Southern cooking, in American parlance, is generally seen as any food in the US prepared south of the District of Columbia.
It’s far from a homogenous body of cooking. There are many regional, sub-regional and class differences.
The main cities for Haute Southern Food in the 1800s were Baltimore, Charleston, and New Orleans.
In many places, the food is the result of varied cooking methods brought by different immigrant bases — Spanish, English, French, African, etc.
For legumes, Louisiana is more likely to use red beans, South Carolina field peas, Florida black beans. Crabs are steamed in Virginia and Maryland, and along the Gulf Coast, boiled. While barbeque is loved throughout the south, in eastern North Carolina the barbeque sauces are often white, with no tomato in them. In Appalachia, you have red-eye gravy, and in Louisiana, you even have two different cuisines, Cajun and Creole.
The American south drew on fresh and saltwater fish, and plentiful game such as squirrel, possum, alligator, etc. Lima beans, sweet potatoes, and peppers came up from Latin America. The Spanish brought pork. From Africa came collard greens, okra, peas, sesame, watermelon, and yam. From native Americans they got beans, squash, corn, and pecans.
In the early 1800s, the American south was home to many of the richest people in America, but from the 1860s to the 1930s, it was very poor, and everyone learned to make do. When prosperity did return, it didn’t necessarily come to African Americans, who kept on using all the old ingredients that had got everyone through these years, now know as “Soul Food.”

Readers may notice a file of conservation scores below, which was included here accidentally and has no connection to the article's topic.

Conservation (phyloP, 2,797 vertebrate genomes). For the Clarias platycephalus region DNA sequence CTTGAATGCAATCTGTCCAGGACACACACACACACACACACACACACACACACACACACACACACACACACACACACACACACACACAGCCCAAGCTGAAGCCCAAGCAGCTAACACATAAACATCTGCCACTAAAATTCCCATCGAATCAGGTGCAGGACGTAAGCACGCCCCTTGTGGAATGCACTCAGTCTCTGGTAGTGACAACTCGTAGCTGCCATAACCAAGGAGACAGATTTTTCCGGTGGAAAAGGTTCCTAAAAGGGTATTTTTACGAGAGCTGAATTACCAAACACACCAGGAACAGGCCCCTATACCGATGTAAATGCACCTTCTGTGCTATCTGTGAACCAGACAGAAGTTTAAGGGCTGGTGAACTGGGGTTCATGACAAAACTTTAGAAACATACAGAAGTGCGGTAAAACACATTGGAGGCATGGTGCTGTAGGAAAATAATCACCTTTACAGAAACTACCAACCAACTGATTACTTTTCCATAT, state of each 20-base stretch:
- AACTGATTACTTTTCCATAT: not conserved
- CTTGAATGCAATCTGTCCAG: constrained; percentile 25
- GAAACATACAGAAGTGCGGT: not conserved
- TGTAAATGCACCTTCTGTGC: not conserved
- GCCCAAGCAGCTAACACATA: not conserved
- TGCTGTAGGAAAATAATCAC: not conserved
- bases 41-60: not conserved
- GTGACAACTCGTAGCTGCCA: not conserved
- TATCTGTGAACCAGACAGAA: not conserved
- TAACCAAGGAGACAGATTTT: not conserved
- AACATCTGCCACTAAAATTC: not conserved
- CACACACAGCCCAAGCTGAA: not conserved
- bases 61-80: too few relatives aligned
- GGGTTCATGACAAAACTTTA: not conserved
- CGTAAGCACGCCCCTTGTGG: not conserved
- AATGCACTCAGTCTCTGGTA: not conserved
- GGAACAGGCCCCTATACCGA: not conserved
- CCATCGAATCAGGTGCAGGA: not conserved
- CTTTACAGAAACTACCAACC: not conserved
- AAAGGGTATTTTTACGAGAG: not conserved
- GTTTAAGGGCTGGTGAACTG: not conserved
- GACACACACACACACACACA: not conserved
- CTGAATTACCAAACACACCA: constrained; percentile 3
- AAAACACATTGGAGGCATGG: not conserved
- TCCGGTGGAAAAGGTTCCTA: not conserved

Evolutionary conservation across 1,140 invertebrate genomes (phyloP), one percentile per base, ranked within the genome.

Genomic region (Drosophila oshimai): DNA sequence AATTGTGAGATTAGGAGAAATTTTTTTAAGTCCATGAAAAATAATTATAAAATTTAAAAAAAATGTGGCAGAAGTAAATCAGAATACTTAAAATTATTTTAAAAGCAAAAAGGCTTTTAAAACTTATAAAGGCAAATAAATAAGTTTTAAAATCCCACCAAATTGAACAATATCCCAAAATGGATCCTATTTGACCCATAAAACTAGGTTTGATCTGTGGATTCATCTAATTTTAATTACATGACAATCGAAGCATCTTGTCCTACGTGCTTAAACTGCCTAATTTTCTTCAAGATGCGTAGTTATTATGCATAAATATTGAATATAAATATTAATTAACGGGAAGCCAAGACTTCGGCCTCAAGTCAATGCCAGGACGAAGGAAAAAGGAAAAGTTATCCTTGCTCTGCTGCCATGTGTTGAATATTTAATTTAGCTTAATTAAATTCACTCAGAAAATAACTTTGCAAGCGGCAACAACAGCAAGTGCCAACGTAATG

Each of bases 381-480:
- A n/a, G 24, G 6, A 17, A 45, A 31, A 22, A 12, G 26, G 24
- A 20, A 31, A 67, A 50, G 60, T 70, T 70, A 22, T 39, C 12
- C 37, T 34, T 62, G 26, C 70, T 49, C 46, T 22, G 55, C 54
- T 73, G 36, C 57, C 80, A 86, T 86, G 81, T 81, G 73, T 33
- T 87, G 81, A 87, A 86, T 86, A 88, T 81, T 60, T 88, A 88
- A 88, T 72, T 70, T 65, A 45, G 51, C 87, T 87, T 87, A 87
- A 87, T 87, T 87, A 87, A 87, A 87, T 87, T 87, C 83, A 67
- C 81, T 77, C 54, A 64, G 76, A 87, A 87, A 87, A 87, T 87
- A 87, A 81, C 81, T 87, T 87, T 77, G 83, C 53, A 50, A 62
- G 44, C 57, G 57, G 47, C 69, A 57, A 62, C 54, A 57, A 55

Sales of cornmeal and shortening are (as of 2000) twice as high in the American south as they are elsewhere in the US.
In the American south, all soda pop is called coke. Mountain dew is drunk like water. “Tea” means SWEET cold tea, often in an urn, except in Texas, where it is unsweetened cold tea.
Some consider “Mrs. Wilkes’ Boardinghouse Cookbook”, published in Savannah, Georgia, the “go to” book for many basic Southern Recipes.
Classic southern foods include Southern Fried Chicken, pork barbeque ribs, Black eyed peas, cornbread, battered fried catfish, hoppin’john, grits, creamed corn, hamburger steak, buttermilk gravy, fried okra, shrimp gumbo, sweet potato pie, pot liquor, and Sweet Tea.
Just about every house in the American south used to have an apple tree in its yard. On farms, there’d be about six apple trees per person. The apples were used for eating and for (hard) cider.
Apple tree cultivars were selected for their ability to produce despite the heat of the southern summers.
Because apples in the south were ready half a season before apples in the north, the south used to be a major exporter of apples to the north, shipped up by rail, but that declined in the mid 1900s, and many of the orchards have been ploughed under for other uses.
The south is still considered a treasure chest for apple tree varieties, especially because they had the habit of planting an apple seed to see what would come up (apple trees don’t go true to seed.)
See also: Grits for Breakfast Day
Literature & Lore
“Southern Cooking, both the way to a man’s heart, and the way to make sure he goes before you…”
Burnham, Linda. The Genius of Apples. Indyweek Magazine. 4 October 2000.